“Gideon said to God, “If indeed you are going to save Israel through me, as you have said,
I am putting this woolen fleece on the threshing floor, and if dew is on the fleece alone, while all the ground is dry, I shall know that you will save Israel through me, as you have said.”
That is what happened. Early the next morning when he wrung out the fleece, he squeezed enough dew from it to fill a bowl.
Gideon then said to God, “Do not be angry with me if I speak once more. Let me make just one more test with the fleece. Let the fleece alone be dry, but let there be dew on all the ground.”
That is what God did that night: the fleece alone was dry, but there was dew on all the ground.”

Jan Joest of Kalkar, Annunciation
Dutch, 1508
Kalkar Kleve, Church of St. Nicholas
In the background of the Annunciation
we see Gideon with the fleece on the left
and the Meeting at the Golden Gate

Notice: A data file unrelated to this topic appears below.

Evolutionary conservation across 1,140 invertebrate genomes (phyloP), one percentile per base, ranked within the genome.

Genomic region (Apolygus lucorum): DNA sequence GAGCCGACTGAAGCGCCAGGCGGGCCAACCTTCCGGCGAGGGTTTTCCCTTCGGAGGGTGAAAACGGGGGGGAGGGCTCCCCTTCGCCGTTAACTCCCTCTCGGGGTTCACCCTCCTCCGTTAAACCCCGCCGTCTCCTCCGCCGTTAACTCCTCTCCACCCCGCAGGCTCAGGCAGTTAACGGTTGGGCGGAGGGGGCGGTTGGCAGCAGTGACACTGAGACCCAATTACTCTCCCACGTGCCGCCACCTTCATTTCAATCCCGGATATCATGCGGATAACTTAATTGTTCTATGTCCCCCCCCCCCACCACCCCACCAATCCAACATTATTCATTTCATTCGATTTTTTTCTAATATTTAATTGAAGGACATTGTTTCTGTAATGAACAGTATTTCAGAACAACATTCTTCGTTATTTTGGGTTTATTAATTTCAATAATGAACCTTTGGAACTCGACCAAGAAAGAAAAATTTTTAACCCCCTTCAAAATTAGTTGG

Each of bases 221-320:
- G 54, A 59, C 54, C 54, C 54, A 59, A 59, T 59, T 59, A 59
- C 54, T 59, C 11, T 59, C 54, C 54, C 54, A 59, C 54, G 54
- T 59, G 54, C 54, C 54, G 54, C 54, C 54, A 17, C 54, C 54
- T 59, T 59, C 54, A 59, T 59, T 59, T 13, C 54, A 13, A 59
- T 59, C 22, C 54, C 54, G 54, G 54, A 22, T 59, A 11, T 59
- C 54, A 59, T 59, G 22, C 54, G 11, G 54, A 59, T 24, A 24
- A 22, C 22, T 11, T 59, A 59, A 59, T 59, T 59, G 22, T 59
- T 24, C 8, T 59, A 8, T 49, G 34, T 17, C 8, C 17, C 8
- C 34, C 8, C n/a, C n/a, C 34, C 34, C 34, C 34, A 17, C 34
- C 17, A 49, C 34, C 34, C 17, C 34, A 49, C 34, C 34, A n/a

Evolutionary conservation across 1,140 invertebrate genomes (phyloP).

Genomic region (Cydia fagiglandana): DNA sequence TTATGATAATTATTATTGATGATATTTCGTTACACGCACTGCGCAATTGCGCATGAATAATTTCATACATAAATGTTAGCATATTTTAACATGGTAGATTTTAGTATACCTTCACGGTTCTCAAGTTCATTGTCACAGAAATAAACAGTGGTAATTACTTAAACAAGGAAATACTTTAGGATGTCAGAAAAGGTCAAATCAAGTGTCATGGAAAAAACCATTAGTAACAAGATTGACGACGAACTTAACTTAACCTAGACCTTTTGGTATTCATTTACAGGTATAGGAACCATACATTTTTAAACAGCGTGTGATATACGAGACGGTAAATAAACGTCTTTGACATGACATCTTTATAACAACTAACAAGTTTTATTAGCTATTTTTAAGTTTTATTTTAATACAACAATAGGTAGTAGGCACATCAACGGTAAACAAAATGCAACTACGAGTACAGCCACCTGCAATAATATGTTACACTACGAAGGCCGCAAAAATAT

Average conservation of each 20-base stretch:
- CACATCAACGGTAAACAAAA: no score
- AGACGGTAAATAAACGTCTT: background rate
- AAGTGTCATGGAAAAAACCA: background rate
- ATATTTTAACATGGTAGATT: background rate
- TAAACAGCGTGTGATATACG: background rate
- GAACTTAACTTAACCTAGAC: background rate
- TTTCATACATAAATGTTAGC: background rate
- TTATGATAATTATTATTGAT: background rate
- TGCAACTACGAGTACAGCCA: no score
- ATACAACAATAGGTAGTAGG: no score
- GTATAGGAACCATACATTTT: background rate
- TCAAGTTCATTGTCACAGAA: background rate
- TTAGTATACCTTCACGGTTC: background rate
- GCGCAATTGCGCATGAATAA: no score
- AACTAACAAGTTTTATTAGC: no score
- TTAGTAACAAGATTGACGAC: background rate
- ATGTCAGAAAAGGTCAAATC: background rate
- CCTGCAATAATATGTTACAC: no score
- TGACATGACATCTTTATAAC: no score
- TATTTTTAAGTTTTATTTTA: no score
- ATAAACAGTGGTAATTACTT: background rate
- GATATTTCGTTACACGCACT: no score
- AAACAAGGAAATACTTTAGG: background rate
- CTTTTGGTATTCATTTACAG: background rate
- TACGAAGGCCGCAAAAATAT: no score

between Mary's parents at the right.
The medieval imagination saw this event (what we might call a double-blind challenge to God) both as a prototype for the miraculous impregnation of the Virgin Mary by the Holy Spirit (the fleece impregnated with dew) and as a reference to her perpetual virginity (the fleece kept dry).  It is also in keeping with other images, drawn from the Old Testament, that the liturgy of the Church uses when referring to the Incarnation, such as the well-known verse from Isaiah, known as the Rorate Caeli from its Latin words, that is used frequently during Advent, the liturgical period of four weeks of preparation for Christmas (“Let justice descend, you heavens, like dew from above, like gentle rain let the clouds drop it down.  Let the earth open and salvation bud forth; let righteousness spring up with them! Isaiah 45:8) 1

Mary’s Background History